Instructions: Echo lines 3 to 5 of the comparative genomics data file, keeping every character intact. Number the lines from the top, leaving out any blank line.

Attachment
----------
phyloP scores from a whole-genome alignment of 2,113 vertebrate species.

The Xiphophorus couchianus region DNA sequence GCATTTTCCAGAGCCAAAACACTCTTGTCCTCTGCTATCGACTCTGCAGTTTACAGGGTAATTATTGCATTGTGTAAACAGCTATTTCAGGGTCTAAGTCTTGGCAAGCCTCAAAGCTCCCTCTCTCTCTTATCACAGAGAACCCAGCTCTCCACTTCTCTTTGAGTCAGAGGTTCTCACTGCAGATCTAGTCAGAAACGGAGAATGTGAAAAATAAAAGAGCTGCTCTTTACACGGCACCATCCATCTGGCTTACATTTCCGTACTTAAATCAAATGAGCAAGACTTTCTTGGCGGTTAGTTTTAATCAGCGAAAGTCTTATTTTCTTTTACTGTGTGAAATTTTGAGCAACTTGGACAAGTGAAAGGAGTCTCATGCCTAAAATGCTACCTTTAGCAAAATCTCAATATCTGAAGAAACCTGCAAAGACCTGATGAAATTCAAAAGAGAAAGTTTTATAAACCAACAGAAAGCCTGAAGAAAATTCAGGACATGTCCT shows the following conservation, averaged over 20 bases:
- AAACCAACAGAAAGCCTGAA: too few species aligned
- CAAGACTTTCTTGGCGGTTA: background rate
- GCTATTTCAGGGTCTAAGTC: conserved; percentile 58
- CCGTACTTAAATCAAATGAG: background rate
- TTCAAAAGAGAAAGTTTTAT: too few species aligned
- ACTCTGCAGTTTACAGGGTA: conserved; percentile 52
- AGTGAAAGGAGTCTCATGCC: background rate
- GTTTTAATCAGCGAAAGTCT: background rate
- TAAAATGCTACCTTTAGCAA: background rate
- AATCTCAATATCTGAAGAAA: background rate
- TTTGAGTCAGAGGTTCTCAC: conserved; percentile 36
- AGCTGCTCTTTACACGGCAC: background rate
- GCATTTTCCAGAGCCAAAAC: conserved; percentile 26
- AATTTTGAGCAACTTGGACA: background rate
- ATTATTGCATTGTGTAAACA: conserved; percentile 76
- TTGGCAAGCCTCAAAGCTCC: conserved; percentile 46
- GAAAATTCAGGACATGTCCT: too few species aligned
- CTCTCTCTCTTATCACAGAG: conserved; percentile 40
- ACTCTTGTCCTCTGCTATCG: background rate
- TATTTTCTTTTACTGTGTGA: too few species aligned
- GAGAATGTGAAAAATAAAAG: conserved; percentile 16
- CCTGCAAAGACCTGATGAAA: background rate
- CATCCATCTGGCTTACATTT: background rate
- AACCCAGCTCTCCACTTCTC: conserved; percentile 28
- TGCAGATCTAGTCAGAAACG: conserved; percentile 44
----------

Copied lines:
- AAACCAACAGAAAGCCTGAA: too few species aligned
- CAAGACTTTCTTGGCGGTTA: background rate
- GCTATTTCAGGGTCTAAGTC: conserved; percentile 58